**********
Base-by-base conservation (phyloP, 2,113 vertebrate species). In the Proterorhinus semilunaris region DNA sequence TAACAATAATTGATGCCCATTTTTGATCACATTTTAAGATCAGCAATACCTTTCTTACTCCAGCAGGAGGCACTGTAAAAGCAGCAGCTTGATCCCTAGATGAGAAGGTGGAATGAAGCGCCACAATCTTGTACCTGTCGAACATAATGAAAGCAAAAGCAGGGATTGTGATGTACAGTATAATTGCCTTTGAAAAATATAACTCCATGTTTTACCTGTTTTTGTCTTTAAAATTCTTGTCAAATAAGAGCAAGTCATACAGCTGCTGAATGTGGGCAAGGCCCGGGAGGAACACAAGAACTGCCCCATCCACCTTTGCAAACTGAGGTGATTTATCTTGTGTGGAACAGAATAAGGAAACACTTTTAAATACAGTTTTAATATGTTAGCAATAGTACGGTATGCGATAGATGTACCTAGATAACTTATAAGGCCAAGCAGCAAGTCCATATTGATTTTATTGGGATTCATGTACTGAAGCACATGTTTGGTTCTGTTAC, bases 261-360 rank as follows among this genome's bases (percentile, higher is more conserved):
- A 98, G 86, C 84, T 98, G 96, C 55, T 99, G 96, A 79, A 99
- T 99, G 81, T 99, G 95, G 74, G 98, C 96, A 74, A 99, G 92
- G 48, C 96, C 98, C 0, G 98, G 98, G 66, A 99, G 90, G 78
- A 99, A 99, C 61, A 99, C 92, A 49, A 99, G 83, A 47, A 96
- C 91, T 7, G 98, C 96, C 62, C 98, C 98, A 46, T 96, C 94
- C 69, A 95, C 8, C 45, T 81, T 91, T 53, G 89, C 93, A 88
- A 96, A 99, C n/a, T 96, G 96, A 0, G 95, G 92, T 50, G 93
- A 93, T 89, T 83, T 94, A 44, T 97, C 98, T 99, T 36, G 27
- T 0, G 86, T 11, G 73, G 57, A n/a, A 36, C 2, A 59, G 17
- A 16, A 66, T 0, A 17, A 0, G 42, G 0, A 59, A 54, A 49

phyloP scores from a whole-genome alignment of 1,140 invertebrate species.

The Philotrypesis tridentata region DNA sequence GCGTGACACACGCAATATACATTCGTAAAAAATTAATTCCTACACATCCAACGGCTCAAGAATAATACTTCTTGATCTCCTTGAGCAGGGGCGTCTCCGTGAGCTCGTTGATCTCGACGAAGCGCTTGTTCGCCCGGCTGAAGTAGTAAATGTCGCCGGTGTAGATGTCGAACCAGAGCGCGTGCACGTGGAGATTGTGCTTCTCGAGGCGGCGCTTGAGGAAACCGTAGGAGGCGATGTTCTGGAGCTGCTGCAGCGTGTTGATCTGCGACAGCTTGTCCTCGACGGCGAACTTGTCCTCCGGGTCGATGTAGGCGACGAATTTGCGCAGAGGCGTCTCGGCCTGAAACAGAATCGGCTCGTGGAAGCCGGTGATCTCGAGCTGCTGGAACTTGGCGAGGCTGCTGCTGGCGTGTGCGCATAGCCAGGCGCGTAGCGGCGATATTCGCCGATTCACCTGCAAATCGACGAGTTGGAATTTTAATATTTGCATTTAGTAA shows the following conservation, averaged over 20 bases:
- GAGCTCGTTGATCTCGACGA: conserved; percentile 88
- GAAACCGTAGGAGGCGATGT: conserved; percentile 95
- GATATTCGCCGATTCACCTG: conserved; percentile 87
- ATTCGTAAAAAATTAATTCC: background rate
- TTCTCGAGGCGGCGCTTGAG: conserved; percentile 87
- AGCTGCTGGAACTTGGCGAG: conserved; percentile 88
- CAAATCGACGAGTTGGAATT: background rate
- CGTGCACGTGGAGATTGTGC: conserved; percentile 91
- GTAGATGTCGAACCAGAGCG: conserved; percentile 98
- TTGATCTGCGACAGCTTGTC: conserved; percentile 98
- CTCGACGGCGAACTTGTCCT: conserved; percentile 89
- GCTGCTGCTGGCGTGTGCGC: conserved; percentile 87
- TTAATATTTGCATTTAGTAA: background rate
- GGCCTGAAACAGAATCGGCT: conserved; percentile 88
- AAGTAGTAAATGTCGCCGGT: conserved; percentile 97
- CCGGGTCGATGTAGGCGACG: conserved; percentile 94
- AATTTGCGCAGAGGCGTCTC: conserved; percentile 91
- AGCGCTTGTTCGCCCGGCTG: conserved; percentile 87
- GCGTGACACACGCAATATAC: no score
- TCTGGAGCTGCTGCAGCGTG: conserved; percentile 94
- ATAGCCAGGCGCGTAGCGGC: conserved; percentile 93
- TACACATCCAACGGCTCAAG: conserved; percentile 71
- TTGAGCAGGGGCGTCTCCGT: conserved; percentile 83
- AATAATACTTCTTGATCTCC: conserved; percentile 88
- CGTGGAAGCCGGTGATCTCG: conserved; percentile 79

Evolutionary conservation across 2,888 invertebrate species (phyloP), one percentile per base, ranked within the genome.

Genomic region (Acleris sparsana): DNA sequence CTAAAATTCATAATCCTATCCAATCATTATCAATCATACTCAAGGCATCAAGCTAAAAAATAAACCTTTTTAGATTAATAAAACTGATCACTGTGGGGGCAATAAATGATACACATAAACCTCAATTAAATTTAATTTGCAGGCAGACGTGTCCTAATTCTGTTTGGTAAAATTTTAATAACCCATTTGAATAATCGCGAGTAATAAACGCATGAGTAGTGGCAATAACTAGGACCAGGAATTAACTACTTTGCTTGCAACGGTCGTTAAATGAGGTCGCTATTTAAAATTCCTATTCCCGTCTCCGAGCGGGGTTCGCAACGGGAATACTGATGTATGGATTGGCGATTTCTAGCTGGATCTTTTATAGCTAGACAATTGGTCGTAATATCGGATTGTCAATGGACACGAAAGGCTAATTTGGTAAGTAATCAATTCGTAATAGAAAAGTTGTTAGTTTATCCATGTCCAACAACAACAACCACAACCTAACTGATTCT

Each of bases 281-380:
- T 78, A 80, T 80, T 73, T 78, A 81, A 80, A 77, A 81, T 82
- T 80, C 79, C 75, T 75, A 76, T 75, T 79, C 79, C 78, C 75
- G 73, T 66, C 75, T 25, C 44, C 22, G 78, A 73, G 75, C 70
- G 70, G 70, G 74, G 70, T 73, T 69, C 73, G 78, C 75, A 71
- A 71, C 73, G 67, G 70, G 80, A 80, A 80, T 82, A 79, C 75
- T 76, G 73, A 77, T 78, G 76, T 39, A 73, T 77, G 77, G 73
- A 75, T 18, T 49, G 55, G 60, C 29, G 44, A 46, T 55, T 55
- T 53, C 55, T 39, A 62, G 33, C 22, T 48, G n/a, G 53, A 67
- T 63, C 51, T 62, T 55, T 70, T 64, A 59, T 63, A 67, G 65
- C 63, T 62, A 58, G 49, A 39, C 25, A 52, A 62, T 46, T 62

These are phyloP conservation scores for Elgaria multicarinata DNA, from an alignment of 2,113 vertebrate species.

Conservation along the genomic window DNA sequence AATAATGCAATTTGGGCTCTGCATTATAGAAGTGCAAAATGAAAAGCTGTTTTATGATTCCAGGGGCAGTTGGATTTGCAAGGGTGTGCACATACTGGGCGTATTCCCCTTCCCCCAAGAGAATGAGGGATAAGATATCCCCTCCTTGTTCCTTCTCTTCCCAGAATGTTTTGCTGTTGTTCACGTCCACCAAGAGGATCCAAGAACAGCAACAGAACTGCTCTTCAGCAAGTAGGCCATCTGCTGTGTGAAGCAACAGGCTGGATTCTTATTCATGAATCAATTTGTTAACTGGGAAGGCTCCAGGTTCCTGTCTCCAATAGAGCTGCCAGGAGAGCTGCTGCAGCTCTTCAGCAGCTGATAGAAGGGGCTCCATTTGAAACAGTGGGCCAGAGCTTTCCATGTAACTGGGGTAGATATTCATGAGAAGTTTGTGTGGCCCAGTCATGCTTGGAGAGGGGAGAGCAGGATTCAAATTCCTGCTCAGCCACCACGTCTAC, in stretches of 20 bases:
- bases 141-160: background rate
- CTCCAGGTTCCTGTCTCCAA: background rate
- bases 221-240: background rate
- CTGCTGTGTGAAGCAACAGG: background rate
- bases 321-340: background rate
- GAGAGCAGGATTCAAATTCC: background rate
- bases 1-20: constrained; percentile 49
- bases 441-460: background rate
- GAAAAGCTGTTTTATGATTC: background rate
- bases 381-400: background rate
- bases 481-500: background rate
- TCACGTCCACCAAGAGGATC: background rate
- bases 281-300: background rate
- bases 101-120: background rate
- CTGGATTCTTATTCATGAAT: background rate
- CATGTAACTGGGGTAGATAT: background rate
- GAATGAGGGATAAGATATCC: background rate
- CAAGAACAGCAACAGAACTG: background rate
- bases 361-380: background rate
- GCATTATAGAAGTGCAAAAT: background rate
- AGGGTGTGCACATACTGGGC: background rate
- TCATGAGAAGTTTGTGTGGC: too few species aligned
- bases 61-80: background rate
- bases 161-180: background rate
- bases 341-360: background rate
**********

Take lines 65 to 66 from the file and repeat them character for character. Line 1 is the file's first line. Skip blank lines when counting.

- TCACGTCCACCAAGAGGATC: background rate
- bases 281-300: background rate